Speckled trout are here, there and everywhere

Even in September, Justin Bowles targets speckled trout, but he knows limits are the exception rather than the norm. (Photos by Todd Masson)

If you asked the average angler whether he’d like to fish a region where the fish are absolutely everywhere, he’d enthusiastically nod his head, reach for his pole and ask you to point him in the right direction.

But actually, as with most things in life, the average angler should be careful of what he wishes for. When fish are scattered all over the place, they’re actually much tougher to target and catch, and there are two reasons why.

The first is that we anglers spend most of our outings not looking for fish, but looking for SCHOOLS of fish. We want to make multiple casts to the same structure or feature and have each of those efforts result in a bite. Ninety percent of the water might be empty of our target that day, but when we find the 10% that’s holding a school, we feel we’ve accomplished our goal.

The other reason is that schooled fish tend to be much easier to get to bite. Everything we present to a fish is unnatural, whether it’s a hunk of plastic designed to look like a baitfish or a live shrimp impaled on a hook under a length of monofilament. A fish that’s solo might be suspicious of such an offering, but one that’s surrounded by his buddies has to make a quick decision or risk missing out on an easy meal. In that split second, his yawning belly usually overtakes his cautious brain.

Crowd frenzy

Joel Masson used a Carolina-rigged Matrix Shad to draw a strike from this speckled trout.

Also, once that fish takes the bait and gets hooked, he acts like he just inserted a habanero suppository. He swims rapidly back and forth, and then, as if he acquired superpowers, he leaves the water and flies through the air. That activity excites the rest of the school and gets fish hunting for anything that moves. With so many targets in a frenzy, bites come on every cast until the school is depleted or moves out of the area.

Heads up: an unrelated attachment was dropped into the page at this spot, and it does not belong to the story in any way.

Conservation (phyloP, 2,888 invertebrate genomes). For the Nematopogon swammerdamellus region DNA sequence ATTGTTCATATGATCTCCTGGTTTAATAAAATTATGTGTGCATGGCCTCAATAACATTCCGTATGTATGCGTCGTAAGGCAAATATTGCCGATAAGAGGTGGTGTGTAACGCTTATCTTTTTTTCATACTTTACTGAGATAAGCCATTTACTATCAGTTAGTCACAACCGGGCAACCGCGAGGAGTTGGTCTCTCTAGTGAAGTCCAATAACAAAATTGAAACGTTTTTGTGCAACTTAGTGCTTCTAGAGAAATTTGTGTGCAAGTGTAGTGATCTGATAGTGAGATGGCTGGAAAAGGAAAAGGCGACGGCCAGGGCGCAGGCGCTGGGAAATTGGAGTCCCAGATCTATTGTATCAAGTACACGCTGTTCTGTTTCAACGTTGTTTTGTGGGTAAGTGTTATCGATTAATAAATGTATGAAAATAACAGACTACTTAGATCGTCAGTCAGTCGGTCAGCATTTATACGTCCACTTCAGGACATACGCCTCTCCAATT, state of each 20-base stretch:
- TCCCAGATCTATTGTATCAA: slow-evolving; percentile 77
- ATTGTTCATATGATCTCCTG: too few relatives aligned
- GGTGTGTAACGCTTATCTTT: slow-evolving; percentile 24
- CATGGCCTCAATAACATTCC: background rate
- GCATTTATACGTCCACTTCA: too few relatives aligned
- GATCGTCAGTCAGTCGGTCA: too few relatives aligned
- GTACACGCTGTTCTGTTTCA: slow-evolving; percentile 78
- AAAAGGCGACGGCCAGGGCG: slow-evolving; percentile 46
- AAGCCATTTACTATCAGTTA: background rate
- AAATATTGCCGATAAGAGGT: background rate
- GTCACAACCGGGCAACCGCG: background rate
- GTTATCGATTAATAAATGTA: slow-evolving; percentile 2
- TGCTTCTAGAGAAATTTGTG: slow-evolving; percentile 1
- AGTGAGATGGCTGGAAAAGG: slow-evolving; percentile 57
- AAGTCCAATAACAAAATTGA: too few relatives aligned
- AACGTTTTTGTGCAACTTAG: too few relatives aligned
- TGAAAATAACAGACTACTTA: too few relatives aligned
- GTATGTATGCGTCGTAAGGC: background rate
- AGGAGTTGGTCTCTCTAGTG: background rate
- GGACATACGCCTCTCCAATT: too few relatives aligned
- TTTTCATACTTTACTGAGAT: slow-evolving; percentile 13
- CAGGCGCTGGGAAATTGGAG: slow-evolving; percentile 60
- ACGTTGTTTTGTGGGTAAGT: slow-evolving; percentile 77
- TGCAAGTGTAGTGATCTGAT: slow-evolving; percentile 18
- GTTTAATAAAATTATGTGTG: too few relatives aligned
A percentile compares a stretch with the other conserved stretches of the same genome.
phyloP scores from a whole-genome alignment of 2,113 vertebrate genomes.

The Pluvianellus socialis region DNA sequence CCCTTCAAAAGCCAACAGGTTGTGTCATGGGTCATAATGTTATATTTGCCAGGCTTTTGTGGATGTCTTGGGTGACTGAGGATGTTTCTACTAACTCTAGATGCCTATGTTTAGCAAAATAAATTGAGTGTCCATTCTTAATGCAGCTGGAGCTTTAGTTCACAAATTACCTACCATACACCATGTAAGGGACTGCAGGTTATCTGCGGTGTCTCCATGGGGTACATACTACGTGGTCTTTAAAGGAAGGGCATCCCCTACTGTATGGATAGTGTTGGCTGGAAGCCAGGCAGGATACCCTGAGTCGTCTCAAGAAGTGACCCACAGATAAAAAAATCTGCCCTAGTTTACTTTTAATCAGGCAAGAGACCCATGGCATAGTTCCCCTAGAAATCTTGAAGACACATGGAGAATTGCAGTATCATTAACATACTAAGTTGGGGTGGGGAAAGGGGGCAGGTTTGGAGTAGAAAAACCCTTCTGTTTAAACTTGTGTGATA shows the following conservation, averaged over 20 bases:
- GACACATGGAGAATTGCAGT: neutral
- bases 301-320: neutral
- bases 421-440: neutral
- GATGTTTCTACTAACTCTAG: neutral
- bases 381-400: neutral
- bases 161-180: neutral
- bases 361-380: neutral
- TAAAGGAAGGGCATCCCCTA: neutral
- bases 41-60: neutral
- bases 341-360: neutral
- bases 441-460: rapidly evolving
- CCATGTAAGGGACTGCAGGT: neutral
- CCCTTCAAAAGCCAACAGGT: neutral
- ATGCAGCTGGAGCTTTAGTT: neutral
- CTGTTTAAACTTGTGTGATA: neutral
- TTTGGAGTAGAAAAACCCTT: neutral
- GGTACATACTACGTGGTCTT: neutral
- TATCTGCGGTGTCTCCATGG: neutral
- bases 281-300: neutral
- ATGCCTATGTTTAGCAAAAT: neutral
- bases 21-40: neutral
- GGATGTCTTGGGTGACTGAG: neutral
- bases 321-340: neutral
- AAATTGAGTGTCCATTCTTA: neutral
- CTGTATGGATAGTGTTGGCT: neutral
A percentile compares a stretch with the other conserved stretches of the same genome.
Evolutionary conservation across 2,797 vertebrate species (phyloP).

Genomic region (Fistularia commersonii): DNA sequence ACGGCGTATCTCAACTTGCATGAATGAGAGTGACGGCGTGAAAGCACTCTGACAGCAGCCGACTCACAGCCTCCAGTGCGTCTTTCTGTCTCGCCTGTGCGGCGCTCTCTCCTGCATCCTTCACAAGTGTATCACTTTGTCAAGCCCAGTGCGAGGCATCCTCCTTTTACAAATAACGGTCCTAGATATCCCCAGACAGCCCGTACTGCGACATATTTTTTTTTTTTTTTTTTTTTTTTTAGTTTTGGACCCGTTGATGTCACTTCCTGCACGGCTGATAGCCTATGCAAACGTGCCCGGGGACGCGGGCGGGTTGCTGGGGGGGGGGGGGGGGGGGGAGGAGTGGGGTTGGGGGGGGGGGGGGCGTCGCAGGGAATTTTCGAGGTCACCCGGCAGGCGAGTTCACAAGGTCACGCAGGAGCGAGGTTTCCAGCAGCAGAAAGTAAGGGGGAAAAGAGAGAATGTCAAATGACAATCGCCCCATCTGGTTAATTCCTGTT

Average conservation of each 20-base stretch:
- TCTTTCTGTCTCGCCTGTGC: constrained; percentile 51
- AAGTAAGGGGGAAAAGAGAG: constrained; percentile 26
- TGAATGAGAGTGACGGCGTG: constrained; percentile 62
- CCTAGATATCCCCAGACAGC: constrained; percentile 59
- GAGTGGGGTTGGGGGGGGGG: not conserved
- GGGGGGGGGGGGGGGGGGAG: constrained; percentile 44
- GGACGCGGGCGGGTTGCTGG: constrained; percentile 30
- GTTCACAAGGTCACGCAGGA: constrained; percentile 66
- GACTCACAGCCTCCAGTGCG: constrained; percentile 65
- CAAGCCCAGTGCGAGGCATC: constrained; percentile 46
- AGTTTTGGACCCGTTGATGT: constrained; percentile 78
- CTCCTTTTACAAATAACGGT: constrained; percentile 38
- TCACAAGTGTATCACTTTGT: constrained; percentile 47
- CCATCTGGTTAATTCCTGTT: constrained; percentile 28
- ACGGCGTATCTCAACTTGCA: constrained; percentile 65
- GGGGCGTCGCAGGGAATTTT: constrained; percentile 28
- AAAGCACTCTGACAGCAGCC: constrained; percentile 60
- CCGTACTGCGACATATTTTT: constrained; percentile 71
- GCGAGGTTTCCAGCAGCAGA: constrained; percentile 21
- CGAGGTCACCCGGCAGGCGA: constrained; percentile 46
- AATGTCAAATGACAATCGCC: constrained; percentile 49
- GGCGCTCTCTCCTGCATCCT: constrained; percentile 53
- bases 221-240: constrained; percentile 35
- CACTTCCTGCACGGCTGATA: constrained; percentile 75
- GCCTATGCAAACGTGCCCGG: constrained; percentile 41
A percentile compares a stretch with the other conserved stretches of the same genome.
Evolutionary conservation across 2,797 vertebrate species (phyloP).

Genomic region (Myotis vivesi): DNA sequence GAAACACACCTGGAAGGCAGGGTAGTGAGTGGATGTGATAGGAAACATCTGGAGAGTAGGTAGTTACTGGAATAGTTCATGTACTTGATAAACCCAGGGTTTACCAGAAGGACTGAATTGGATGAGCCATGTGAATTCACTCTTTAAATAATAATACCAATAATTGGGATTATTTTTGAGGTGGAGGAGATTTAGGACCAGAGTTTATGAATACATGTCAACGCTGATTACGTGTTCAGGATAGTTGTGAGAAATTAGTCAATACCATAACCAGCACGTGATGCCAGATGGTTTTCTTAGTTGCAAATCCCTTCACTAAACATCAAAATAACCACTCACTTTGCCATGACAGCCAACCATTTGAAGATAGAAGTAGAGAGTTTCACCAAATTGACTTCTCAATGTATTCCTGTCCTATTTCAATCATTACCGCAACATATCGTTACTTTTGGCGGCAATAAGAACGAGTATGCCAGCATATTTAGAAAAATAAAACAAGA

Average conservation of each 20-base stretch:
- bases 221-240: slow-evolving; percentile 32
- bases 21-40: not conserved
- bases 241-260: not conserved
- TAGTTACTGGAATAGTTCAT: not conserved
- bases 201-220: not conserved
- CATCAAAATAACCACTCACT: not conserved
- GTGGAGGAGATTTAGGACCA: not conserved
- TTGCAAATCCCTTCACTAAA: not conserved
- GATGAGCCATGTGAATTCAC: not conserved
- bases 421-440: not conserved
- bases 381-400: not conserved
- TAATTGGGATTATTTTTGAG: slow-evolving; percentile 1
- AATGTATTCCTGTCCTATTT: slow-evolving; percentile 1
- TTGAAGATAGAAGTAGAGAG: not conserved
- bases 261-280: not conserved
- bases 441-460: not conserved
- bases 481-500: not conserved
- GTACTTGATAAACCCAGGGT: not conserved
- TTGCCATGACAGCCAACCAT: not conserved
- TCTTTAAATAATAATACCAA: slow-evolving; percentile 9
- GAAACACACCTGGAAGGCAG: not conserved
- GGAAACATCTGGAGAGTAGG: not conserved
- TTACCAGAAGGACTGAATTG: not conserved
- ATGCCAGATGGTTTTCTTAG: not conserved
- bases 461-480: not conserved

Days are coming when the specks we love to target along our coast will again be schooled up, but none of them are in September. In fact, this month is often thought of among anglers as the toughest of the year.

That’s because fish are scattered everywhere, and that makes them difficult to catch in significant numbers. Some speckled trout are still in outside waters spawning, while others are making the trek back inside to feast on fall white shrimp.

Cast anywhere, and you’re liable to catch one, but you probably won’t catch a hundred. As a result, smart September anglers manage their expectations about how many fish they’ll catch in an outing. Ten per angler is an accomplishment, and most days produce fewer than that.

Be prepared

Additionally, those wise fishermen never hit the water with anything less than fully charged, deep-cycle batteries, since they know they’ll have to spend all day covering water. This isn’t a month to drop anchor.

Productive baits depend on angler confidence levels, but when I’m searching for fish, a TKO Shrimp under a VersaMaxx Knocker is almost always at the end of my line. The combo is especially effective this month since white shrimp are getting to be a size that speckled trout key on.

So, yeah, specks are everywhere this month, but that’ll make us all pine for the days when they’re not.

About Todd Masson 670 Articles
Todd Masson has covered outdoors in Louisiana for a quarter century, and is host of the Marsh Man Masson channel on YouTube.

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